For the 2022 edition of the ADAA Art Show, Garth Greenan Gallery will present a selection of drawings and one large-scale painting by Gladys Nilsson. The artist first rose to prominence through a series of now iconic group exhibitions by the self-titled “Hairy Who”—recently explored in the Art Institute of Chicago’s Hairy Who? 1966–1969. Nilsson formed the Hairy Who with five other School of the Art Institute of Chicago graduates: James Falconer, Art Green, Jim Nutt, Suellen Rocca, and Karl Wirsum. Nilsson’s drawings, compositions of silver ink on black paper, featured centrally in these pivotal exhibitions. Though experimental in nature, these early drawings are packed with hallmarks of the artist’s mature style: her ribald humor, suggestive imagery, pathos, horror vacui, and hierarchical scale.'
In Untitled (Boots) (1969), Nilsson’s pitiable characters and their playfully malformed bodies are further undermined by their scant clothing. Their foreheads sensuously bulge under tension of their headbands, and appendages protrude from their skin-tight underwear. Mark Pascale, Curator of Prints and Drawings at The Art Institute of Chicago, has noted the drawings’ visual similarity to the Aboriginal bark paintings that fascinated Nilsson on visits to the Field Museum of Natural History. Nilsson’s drawings simultaneously evoke Greco-Roman motifs, though her deprecating humor fatally dismantles the antiquarian notion of physical arete.
Dipped Dick: Adam and Eve After Cranach (1971) is one of only a few large-scale paintings by the artist. Though Nilsson experimented with a variety of media, the painting is notable for its predominantly graphical (rather than painterly) style. Even more than the drawings, the work demonstrates the artist’s penchant for dense, winding imagery that covers every inch of the composition.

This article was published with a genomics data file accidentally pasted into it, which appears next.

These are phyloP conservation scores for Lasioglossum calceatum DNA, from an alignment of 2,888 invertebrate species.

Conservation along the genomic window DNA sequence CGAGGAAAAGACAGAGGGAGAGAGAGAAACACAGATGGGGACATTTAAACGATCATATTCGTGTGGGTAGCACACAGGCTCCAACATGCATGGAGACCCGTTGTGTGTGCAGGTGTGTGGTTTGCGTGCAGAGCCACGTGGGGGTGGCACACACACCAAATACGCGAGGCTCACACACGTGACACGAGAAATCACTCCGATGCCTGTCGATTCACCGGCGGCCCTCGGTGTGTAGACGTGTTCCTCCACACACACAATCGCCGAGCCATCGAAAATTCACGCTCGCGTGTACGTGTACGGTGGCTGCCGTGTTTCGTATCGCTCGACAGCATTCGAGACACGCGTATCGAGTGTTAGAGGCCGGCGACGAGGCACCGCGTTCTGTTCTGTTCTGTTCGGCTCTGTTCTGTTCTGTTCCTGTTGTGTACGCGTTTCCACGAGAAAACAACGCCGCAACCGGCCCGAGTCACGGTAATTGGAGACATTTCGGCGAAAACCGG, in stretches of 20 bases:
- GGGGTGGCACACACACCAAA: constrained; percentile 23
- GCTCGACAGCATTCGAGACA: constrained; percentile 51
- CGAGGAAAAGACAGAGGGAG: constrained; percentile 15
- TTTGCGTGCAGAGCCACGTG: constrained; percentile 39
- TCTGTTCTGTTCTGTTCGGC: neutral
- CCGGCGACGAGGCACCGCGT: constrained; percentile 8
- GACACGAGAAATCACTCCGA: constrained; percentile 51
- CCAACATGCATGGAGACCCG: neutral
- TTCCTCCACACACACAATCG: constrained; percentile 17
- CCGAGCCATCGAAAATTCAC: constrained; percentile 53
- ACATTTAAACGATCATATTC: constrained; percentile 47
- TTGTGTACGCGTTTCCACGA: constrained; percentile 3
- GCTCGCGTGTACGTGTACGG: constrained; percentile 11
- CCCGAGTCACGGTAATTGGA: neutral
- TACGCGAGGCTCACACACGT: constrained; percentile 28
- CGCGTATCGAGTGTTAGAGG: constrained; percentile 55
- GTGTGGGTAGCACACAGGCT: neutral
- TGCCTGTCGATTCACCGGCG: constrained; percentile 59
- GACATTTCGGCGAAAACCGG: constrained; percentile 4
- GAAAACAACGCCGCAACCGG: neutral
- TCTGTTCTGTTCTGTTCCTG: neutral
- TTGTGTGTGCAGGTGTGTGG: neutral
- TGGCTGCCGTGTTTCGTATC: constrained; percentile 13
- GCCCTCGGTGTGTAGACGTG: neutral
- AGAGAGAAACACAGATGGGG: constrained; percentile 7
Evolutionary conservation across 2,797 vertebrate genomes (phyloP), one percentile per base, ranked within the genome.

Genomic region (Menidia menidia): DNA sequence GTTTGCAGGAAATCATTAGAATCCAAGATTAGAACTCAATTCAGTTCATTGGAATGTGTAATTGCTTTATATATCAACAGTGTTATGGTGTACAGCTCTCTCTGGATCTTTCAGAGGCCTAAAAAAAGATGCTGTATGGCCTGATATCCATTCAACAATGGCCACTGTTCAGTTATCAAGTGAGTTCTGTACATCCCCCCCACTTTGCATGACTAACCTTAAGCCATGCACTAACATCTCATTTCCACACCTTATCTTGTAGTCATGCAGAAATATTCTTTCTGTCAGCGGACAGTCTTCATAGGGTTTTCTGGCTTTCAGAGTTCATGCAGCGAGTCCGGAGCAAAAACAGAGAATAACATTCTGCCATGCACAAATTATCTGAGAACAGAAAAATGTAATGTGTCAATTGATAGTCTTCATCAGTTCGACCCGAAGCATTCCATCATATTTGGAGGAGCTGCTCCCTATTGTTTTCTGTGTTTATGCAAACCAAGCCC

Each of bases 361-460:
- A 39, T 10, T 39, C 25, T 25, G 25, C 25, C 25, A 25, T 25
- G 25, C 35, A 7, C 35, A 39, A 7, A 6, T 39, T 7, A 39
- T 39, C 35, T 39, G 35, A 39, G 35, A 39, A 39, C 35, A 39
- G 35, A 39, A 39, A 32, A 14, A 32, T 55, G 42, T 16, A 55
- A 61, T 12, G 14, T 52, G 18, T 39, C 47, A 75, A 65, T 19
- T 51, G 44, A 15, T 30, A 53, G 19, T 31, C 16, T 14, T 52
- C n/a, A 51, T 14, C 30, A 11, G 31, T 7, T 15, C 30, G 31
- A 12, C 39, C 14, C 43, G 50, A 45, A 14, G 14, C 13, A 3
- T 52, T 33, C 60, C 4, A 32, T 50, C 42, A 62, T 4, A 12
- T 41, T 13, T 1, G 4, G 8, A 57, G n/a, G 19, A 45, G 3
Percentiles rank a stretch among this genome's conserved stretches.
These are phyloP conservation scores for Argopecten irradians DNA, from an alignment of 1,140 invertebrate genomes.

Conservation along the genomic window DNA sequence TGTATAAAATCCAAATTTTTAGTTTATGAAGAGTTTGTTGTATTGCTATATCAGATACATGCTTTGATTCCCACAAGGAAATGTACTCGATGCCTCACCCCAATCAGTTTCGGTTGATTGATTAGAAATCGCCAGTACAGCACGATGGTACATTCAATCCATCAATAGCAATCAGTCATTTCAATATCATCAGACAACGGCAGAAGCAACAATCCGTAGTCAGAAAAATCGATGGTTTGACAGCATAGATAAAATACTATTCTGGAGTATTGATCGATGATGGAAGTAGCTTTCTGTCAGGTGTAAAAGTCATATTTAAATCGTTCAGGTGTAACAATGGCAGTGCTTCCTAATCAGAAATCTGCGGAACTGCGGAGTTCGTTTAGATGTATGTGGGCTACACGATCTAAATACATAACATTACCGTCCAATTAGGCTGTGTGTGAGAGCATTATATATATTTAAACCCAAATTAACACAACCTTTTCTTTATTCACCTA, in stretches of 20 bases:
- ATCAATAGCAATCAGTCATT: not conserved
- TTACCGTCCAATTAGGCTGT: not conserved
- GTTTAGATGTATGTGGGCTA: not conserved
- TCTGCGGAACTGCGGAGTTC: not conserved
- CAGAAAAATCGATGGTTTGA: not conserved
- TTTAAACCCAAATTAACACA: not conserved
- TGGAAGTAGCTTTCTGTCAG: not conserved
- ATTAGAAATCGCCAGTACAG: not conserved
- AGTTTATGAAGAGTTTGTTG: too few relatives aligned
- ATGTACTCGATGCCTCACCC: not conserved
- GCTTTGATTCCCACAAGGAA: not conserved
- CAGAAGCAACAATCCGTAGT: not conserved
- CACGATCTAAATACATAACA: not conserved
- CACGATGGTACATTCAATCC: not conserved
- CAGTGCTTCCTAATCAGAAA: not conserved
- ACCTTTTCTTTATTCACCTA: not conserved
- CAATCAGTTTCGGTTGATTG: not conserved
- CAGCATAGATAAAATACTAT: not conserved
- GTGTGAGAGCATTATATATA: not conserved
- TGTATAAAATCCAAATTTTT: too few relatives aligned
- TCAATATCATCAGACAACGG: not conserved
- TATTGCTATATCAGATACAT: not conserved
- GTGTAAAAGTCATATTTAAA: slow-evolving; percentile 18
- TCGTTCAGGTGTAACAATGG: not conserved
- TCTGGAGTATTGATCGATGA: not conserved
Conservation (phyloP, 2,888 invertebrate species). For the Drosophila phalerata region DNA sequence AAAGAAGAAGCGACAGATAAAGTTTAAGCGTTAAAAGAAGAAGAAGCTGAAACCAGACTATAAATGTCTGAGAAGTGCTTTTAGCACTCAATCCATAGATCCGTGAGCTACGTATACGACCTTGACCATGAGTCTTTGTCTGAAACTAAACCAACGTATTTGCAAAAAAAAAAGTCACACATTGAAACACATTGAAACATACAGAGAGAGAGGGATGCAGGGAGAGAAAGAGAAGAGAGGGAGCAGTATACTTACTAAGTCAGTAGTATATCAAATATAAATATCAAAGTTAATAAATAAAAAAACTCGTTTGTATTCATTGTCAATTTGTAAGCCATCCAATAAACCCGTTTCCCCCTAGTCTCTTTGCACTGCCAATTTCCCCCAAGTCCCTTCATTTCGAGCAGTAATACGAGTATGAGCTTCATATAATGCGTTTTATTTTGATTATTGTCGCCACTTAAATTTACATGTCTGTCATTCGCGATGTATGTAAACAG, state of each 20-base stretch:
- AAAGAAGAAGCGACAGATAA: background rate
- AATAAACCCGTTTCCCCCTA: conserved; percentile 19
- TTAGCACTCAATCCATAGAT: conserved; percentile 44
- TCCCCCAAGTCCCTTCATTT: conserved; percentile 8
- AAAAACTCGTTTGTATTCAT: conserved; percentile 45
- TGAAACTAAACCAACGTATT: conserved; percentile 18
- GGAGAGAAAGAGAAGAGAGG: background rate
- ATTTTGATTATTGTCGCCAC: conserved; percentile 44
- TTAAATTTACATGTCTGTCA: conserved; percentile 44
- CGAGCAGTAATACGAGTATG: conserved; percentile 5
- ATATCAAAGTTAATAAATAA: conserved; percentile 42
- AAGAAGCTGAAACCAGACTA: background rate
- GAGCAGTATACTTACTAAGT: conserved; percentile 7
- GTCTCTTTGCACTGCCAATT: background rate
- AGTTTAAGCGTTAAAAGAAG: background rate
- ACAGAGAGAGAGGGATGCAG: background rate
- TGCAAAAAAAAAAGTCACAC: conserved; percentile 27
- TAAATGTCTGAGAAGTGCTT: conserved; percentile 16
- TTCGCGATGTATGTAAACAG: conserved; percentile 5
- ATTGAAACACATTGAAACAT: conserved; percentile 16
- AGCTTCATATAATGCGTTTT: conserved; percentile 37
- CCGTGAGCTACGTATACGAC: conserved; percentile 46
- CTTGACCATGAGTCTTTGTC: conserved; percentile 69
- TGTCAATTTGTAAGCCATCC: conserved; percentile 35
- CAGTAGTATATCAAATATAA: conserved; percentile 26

Since the first Hairy Who exhibitions in 1966, Nilsson’s work has been the subject of over fifty solo exhibitions, including sixteen at Phyllis Kind Gallery (1970–1979, 1981–1983, 1987, 1991, and 1994, Chicago and New York), two at The Candy Store (1971 and 1987, Folsom, California), and one at Hales Gallery (2019, London). Her work has also been featured in many important museum exhibitions, such as: Human Concern/Personal Torment (1969, Whitney Museum of American Art); Who Chicago? (1981, Camden Art Center, London); Parallel Visions: Modern Artists and Outsider Art (1992, Los Angeles County Museum of Art); Chicago Imagists (2011, Madison Museum of Contemporary Art, Wisconsin); and What Nerve! Alternative Figures in American Art, 1960 to the Present (2014, Museum of Art, Rhode Island School of Design, Providence). Most recently, Nilsson’s work appeared in The Candy Store (2018, Parker Gallery, Los Angeles), Hairy Who? 1966–1969 (2018–2019, School of the Art Institute of Chicago), Chicago Imagists from the Phyllis Kind Collection (2019, Rhona Hoffman Gallery, Chicago), and How Chicago! Imagists 1960s–1970s (2019, Goldsmiths Centre for Contemporary Art, University of London). She was the first member of the Hairy Who group—and one of the first women in history—to have a solo exhibition at the Whitney Museum of American Art in 1973.
Nilsson’s work is featured in the collections of major museums around the world, including: the Art Institute of Chicago; the Los Angeles County Museum of Art; the Madison Museum of Contemporary Art, Wisconsin; the Milwaukee Art Museum; the Morgan Library, New York; the Museum Moderner Kunst, Vienna; the Museum of Contemporary Art, Chicago; the Museum of Modern Art; the Pennsylvania Academy of the Fine Arts, Philadelphia; the Philadelphia Museum of Art; the Smithsonian American Art Museum; the Whitney Museum of American Art; and the Yale University Art Gallery, New Haven, Connecticut.
Garth Greenan Gallery is pleased to represent Gladys Nilsson.